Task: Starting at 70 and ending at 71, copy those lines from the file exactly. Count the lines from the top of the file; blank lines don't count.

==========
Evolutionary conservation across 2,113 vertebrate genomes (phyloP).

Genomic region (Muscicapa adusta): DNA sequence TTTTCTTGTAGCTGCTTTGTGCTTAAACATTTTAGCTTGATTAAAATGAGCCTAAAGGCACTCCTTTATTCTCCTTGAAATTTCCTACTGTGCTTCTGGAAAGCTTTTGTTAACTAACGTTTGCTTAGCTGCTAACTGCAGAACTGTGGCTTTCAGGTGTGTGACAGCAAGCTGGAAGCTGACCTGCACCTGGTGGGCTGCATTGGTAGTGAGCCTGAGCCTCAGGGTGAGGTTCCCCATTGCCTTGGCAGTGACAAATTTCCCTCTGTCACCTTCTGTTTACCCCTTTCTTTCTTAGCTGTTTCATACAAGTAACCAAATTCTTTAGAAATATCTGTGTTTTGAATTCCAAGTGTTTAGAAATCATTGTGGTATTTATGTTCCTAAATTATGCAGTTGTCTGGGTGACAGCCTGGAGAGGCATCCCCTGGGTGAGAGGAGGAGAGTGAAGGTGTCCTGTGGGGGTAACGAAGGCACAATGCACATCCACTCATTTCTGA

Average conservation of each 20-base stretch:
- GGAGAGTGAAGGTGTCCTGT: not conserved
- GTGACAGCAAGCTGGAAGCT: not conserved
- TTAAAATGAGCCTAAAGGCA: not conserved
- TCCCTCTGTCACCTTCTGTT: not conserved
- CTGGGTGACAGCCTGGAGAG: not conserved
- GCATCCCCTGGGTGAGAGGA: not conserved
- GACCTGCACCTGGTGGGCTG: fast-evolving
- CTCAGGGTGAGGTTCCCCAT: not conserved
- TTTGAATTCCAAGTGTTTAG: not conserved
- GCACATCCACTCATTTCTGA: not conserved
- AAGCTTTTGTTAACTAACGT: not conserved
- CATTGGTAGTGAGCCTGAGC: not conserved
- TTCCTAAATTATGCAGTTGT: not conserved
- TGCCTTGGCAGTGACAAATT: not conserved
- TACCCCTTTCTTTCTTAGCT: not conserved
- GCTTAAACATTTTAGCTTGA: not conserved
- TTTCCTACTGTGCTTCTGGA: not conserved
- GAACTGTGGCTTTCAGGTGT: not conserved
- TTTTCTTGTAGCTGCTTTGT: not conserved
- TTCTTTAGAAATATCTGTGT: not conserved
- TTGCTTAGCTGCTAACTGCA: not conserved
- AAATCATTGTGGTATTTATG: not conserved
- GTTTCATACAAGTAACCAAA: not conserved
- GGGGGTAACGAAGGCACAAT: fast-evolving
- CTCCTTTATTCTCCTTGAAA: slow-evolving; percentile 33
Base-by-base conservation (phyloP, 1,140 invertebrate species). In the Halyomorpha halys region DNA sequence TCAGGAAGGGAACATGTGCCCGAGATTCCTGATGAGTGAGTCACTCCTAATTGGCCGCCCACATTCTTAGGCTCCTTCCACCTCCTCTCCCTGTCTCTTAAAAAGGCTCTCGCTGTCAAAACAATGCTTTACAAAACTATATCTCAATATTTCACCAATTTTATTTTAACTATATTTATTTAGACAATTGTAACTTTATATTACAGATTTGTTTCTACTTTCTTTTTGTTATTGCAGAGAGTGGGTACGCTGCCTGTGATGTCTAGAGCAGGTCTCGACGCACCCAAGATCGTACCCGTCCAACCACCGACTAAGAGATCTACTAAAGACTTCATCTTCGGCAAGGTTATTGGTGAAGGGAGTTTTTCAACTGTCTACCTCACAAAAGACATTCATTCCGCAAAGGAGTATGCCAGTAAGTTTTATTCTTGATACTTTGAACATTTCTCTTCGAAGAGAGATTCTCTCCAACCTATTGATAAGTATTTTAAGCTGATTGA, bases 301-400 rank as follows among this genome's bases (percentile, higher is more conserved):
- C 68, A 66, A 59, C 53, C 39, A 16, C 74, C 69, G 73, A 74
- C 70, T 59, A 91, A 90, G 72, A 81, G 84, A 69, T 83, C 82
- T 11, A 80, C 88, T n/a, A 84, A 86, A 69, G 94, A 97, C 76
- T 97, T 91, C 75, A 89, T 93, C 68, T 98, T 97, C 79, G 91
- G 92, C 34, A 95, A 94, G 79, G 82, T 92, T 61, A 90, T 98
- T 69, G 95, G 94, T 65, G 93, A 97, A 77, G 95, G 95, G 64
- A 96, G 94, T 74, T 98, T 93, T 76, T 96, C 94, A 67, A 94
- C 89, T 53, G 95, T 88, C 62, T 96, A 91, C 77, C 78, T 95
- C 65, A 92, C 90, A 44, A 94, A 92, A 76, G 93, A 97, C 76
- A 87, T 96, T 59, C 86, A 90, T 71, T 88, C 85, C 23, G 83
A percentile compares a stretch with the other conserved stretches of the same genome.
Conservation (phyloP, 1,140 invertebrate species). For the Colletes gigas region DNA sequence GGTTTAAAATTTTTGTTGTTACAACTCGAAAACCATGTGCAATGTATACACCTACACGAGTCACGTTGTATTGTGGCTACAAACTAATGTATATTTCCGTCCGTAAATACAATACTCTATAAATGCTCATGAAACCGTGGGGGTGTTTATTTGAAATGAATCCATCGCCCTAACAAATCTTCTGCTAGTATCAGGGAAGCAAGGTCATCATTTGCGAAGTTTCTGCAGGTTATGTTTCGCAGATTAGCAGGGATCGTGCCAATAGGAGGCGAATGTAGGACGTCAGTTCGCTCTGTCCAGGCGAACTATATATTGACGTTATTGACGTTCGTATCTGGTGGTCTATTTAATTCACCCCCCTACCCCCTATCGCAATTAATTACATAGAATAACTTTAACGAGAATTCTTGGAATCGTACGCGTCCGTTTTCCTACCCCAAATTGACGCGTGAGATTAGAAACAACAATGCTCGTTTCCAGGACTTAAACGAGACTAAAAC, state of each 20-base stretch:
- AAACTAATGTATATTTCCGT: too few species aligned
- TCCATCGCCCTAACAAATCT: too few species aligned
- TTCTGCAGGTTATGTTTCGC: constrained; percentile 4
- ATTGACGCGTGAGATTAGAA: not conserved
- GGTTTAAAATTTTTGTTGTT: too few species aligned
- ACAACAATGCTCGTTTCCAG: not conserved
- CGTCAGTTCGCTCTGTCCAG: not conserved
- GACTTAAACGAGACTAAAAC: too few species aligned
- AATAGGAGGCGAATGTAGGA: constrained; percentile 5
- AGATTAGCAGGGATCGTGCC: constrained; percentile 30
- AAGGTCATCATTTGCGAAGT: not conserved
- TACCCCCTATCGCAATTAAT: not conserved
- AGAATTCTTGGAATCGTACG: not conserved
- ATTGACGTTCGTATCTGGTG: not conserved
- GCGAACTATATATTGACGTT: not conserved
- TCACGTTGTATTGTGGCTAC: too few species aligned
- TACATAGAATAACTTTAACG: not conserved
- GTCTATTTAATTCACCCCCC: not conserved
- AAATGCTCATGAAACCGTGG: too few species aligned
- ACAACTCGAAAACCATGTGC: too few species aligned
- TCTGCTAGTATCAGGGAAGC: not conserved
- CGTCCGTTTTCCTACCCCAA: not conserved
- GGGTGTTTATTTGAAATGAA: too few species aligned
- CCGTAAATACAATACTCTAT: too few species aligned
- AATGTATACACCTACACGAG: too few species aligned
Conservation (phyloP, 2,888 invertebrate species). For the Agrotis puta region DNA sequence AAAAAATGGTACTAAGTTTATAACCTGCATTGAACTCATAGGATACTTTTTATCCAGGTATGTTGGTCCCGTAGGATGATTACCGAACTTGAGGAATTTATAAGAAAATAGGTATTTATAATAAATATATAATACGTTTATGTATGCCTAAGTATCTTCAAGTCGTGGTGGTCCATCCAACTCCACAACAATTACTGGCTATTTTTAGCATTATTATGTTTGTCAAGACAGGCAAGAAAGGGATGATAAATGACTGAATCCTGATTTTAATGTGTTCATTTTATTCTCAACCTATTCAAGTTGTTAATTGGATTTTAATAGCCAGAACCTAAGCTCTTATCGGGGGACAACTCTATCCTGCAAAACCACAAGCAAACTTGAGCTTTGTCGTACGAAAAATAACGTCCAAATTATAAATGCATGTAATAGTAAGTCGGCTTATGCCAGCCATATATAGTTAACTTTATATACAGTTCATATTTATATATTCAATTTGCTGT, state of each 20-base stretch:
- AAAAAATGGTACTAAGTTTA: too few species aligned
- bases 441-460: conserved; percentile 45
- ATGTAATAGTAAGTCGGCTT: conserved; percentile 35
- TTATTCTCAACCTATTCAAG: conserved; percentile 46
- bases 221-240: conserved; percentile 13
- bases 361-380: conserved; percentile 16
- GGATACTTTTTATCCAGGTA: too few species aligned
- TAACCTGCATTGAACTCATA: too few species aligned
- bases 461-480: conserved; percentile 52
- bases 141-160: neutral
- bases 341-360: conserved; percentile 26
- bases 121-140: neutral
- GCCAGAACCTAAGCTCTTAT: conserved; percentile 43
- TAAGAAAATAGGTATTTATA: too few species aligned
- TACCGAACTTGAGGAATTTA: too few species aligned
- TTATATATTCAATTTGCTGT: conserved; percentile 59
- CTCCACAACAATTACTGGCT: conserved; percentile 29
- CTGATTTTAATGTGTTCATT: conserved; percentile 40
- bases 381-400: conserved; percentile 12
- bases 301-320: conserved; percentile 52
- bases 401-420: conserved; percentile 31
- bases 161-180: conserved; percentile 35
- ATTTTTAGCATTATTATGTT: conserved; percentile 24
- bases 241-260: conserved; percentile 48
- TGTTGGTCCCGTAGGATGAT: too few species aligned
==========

- ATGTAATAGTAAGTCGGCTT: conserved; percentile 35
- TTATTCTCAACCTATTCAAG: conserved; percentile 46